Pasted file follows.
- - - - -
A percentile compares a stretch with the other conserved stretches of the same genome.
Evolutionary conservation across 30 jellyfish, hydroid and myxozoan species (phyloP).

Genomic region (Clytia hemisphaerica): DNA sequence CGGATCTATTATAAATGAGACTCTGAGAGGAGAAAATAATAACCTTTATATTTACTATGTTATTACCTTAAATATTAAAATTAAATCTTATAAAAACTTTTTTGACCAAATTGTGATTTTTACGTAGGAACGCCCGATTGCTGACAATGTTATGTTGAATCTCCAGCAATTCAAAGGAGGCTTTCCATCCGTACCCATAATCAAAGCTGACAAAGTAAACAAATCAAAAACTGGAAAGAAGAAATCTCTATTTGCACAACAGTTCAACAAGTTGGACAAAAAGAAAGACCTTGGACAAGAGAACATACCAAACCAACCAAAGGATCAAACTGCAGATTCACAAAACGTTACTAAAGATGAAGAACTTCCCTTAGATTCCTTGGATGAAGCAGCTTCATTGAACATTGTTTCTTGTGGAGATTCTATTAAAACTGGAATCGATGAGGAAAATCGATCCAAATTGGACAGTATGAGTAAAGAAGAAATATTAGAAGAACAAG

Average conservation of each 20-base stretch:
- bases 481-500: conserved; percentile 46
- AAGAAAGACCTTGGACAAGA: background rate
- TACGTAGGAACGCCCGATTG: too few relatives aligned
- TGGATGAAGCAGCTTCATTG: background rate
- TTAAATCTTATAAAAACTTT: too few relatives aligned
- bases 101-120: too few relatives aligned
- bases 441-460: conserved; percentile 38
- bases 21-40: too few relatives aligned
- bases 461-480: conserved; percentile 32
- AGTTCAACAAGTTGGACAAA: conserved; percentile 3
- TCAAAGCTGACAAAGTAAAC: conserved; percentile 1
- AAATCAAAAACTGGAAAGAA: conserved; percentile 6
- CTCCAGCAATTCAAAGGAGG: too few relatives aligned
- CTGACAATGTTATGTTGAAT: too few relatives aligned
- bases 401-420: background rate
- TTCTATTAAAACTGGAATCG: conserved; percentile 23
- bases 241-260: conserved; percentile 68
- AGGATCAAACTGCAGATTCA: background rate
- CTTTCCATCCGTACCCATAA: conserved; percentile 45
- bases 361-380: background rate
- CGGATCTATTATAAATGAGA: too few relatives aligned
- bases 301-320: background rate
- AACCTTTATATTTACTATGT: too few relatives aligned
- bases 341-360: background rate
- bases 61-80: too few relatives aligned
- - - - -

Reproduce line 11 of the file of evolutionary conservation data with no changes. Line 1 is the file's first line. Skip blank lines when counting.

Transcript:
- bases 441-460: conserved; percentile 38